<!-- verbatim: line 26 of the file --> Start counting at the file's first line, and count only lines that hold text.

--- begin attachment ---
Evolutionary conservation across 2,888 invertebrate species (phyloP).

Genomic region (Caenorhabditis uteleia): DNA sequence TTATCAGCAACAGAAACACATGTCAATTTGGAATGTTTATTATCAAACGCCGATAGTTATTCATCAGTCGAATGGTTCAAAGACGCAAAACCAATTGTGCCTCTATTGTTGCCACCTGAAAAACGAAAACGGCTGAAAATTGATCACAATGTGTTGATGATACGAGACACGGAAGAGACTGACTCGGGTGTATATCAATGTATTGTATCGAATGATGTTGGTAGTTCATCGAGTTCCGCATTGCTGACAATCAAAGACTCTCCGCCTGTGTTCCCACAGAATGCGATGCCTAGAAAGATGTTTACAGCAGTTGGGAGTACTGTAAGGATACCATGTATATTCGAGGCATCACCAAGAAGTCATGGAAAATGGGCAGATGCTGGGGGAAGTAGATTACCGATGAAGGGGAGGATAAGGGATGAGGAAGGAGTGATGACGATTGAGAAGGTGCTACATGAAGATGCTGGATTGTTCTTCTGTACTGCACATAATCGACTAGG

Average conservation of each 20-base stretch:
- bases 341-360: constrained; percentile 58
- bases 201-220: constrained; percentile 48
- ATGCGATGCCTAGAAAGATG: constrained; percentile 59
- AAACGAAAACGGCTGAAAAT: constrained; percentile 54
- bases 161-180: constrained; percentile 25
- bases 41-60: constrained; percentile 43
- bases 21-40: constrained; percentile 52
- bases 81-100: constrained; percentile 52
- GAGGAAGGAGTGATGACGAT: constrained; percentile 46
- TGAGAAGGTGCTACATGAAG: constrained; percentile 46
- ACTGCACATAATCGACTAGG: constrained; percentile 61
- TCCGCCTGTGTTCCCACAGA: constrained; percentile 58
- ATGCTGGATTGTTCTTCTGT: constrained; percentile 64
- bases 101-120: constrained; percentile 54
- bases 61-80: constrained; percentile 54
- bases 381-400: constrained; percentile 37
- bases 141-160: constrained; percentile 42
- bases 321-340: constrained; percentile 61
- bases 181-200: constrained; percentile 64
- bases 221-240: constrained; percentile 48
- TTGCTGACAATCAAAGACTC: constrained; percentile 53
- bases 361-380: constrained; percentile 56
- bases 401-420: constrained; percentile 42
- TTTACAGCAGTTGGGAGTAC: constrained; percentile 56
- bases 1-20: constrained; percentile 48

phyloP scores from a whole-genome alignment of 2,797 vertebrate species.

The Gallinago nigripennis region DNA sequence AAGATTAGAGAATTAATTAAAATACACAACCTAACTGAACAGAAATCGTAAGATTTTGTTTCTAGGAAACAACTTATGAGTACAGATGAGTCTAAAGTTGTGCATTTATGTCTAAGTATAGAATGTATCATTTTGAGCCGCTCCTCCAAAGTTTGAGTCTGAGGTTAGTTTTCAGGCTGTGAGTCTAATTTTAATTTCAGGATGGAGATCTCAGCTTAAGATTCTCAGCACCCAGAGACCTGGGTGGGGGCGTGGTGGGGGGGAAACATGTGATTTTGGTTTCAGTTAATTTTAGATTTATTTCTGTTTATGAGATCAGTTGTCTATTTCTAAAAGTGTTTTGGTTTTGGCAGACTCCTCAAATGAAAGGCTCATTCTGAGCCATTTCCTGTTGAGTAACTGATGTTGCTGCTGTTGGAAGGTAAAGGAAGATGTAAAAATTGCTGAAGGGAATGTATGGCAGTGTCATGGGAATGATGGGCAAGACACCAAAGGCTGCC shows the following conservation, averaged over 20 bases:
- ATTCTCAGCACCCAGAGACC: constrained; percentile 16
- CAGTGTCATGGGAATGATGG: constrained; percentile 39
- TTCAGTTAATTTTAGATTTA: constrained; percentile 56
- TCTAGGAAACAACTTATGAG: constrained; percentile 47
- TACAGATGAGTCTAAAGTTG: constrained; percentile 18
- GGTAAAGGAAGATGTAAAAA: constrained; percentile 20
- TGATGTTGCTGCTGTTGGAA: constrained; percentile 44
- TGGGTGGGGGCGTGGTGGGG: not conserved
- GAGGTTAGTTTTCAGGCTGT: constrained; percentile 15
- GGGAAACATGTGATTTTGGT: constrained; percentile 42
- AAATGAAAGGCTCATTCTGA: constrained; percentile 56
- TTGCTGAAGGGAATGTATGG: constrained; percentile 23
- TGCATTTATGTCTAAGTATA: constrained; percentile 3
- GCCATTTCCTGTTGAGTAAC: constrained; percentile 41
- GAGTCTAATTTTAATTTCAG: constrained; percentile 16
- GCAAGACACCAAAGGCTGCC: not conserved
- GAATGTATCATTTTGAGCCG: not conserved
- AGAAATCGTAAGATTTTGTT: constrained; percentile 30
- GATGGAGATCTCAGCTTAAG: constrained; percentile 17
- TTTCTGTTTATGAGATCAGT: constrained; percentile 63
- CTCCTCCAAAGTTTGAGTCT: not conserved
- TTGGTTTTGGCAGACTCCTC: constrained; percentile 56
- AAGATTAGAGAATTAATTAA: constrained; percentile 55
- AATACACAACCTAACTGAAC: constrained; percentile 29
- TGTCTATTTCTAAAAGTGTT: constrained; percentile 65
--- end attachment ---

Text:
- bases 401-420: constrained; percentile 42